Like most Sys Admins, my job includes managing both Linux and Windows machines. This is the start of a two-part series regarding tweaks I have found for networking in each type of system. First up: Windows.
I have labeled my findings based on where you'll find it: either as an operating system feature, or in the device manager of the Ethernet adapter you're using.
Driver: Interrupt Coalescing / Moderation
Gigabit adapters in particular implement new algorithms to try to accommodate different forms of network traffic: especially when a good portion of it may not need that kind of speed (think web-facing adapters on 10/100 lines). However, it has been my own experience that Quickbooks can be particularly jumpy with this feature enabled. It goes by several different names (depends on the vendor) but you should only need to leave this on if you're using a gigabit interface on an Internet-facing server.
Driver: Offloading (IP / TCP / UDP)
Many adapter drivers come with a form of offload engine for layer 3 or 4 protocols; there is also a "Large Segment Offload" feature on some adapters. These features are meant to reduce CPU overhead by having the network adapter do more of the work: however, a lot of network adapters are sub-par, and there is no harm in having the CPU do these tasks (disabling the offloads) for anything short of a server-grade adapter. The exception would be checksum offloading: that seems to be easily doable by any hardware.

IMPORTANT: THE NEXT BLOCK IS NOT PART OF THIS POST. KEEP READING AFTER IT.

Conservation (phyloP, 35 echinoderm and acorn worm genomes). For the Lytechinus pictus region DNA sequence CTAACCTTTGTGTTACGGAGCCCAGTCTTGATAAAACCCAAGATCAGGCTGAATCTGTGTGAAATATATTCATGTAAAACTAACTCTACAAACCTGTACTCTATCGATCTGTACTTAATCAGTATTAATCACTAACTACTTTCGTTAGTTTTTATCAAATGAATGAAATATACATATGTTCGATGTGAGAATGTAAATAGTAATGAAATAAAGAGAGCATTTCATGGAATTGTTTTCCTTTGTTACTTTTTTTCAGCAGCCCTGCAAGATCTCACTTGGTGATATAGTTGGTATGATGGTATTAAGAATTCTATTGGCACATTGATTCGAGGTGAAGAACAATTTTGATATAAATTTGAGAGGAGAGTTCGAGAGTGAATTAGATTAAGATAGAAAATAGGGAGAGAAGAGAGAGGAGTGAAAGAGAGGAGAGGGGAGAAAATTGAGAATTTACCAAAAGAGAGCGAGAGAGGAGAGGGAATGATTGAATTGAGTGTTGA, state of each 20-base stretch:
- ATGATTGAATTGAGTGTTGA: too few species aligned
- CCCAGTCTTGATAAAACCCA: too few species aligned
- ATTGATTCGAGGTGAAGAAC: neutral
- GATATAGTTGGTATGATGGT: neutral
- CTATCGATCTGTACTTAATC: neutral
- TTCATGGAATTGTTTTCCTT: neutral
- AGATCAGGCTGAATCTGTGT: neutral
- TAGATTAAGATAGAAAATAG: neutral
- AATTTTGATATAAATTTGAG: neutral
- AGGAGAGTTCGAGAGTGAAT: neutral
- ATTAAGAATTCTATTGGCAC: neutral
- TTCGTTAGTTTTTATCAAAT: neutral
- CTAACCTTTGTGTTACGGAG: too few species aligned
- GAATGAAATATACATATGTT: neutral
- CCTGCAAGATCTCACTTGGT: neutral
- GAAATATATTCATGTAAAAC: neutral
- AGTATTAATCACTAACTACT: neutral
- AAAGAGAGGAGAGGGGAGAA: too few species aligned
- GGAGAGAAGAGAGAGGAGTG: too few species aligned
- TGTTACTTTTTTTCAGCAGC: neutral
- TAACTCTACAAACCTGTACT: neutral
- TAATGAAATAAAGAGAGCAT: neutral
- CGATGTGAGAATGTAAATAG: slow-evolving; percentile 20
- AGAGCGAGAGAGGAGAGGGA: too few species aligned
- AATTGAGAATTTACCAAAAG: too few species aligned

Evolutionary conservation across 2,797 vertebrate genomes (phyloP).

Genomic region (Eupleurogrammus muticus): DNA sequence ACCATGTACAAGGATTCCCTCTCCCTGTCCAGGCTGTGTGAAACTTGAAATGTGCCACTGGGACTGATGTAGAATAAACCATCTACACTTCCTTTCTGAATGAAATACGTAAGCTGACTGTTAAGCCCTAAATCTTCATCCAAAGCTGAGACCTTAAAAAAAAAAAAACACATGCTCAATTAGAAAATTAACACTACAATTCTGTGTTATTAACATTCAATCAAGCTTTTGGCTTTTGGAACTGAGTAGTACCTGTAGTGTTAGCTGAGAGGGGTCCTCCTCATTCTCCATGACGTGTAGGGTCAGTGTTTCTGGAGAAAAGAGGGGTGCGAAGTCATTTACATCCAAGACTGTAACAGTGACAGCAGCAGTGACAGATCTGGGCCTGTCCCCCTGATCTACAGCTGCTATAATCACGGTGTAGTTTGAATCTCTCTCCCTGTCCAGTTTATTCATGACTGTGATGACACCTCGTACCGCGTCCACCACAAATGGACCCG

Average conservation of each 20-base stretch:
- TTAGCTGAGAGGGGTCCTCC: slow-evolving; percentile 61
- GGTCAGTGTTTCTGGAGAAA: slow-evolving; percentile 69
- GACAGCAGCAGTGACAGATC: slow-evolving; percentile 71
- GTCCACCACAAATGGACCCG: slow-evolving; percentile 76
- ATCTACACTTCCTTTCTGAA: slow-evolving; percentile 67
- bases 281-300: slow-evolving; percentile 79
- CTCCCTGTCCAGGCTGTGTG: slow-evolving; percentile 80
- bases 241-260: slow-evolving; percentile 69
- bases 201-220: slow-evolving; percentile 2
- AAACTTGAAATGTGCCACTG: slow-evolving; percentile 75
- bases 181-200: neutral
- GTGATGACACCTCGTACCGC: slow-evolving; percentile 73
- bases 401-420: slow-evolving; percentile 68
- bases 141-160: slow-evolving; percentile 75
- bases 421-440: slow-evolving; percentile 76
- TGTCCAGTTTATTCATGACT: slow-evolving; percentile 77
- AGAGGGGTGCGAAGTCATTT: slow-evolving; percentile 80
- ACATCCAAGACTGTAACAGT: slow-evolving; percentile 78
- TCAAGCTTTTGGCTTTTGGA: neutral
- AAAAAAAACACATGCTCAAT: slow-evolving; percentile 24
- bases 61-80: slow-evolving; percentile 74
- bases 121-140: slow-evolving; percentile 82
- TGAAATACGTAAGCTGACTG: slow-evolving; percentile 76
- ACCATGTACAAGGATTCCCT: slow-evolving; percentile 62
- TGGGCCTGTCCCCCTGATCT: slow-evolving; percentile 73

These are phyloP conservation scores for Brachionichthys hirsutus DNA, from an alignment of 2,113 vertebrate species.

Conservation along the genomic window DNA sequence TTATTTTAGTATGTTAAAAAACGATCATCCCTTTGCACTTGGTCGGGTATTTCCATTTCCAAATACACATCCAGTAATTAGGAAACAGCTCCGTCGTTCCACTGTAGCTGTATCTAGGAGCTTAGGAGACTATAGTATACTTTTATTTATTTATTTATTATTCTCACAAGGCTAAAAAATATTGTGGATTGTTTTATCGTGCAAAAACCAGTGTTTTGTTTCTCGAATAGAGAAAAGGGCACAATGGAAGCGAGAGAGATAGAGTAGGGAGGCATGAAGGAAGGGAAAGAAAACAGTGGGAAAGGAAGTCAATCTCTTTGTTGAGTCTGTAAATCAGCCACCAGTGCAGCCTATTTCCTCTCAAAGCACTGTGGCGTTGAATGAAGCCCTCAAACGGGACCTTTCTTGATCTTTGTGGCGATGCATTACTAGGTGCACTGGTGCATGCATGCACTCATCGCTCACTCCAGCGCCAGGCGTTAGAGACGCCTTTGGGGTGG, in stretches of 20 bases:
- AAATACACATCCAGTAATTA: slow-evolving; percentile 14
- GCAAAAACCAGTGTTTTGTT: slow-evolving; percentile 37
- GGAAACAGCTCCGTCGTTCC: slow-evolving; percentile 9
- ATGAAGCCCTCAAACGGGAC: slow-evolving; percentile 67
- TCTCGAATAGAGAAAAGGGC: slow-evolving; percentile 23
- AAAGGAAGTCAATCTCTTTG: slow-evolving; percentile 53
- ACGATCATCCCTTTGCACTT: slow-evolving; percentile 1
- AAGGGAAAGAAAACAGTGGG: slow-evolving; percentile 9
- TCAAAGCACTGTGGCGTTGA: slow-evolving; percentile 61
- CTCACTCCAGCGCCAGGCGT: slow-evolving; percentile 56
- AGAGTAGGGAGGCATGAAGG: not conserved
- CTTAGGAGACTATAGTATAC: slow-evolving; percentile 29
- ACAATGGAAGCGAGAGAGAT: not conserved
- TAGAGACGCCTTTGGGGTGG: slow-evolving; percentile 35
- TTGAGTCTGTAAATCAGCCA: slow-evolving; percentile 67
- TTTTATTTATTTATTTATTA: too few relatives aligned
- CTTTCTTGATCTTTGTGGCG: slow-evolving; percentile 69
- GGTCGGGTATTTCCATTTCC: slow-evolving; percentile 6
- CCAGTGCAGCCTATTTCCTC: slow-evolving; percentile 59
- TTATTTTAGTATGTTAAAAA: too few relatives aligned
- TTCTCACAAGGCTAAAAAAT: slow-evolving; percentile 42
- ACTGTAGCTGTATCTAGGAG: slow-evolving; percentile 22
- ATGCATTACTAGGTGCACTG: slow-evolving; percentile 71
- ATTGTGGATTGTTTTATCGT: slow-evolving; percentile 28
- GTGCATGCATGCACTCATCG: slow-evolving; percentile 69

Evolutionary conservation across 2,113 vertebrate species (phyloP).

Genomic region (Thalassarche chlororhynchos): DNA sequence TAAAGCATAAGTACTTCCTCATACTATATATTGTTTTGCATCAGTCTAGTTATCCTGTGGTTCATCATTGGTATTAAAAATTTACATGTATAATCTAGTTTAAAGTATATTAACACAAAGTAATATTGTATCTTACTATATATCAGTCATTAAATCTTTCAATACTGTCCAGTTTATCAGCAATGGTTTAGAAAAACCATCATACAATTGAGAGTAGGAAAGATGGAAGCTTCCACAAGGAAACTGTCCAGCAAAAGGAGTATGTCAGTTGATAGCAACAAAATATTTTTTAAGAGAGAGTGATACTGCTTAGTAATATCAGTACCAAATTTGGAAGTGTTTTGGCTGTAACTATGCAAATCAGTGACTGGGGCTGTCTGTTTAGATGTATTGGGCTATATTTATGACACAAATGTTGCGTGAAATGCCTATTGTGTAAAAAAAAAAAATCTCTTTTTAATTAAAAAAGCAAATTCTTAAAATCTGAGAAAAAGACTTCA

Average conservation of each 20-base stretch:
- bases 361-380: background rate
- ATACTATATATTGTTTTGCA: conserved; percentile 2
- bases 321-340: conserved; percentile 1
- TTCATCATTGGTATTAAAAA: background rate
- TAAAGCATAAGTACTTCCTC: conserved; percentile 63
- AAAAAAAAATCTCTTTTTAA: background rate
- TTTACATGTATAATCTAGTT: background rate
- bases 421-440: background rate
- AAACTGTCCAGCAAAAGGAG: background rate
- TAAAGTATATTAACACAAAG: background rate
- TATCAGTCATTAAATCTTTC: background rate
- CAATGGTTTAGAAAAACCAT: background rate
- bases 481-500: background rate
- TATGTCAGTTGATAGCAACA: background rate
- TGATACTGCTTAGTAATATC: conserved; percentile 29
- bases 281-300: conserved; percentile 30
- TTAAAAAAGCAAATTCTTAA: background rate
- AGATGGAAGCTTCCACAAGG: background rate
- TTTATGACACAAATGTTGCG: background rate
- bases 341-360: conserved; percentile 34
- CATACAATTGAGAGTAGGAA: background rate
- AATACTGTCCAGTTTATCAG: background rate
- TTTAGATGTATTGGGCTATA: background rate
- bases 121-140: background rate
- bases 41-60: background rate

2003 & Older: SMB tweaking
XP & Newer: Automatic IPv6 Tunneling
At GoGoNet Live, I was fortunate to question a Cisco engineer that took credit for having Windows implement automatic tunneling with XP and newer: he believed that providing IPv6 access, "native" or not, would spur application developers to honor API changes and continue to embrace the new protocol. Now that 2010 is almost out: 6to4 has been maligned by Google and Apple for breaking website access; ISATAP can be hard to work with; Teredo tunneling can be hit or miss (Microsoft does host some servers for use); and that desired application uptake has been largely ignored by the likes of Pidgin, Steam, and others. The speaker can be forgiven that his intentions went awry, when quite a few people (Linux and Windows) think the best way to handle IPv6 is to turn it off completely. Fortunately, you don't have to slay the IPv6 beast: its a known fact we'll be living with it starting in 2011, like it or not.
1. Commands to use on an "administrator" command prompt...
2. On Windows XP systems, you can also disable the "IP Helper" service: however, you'll lose use of the portproxy function.
XP x64 & Server 2003: Compound TCP
With the Vista networking stack, a modified TCP stack was introduced. I use this "Compound TCP" when I can on the newer systems: fortunately, it has been backported to the 2003-based systems via hotfix 949316.
Vista & Newer: Standard Networking Tweaks
2. I prefer not to use IPv6 privacy addressing for troubleshooting purposes; it can be disabled with the following command...
3. There is an additional tweak that can help deal with proper traffic routing: however, many routers don't implement it correctly, and Battlefield Heroes doesn't like it at all. Use at your caution.
And there you have ... my list of favorite tweaks. Next up: Linux.
Michael Adams is a System Administrator in Orlando, FL. When he's not playing games, or driving around, he finds stuff online with which to pester his loving friends and family.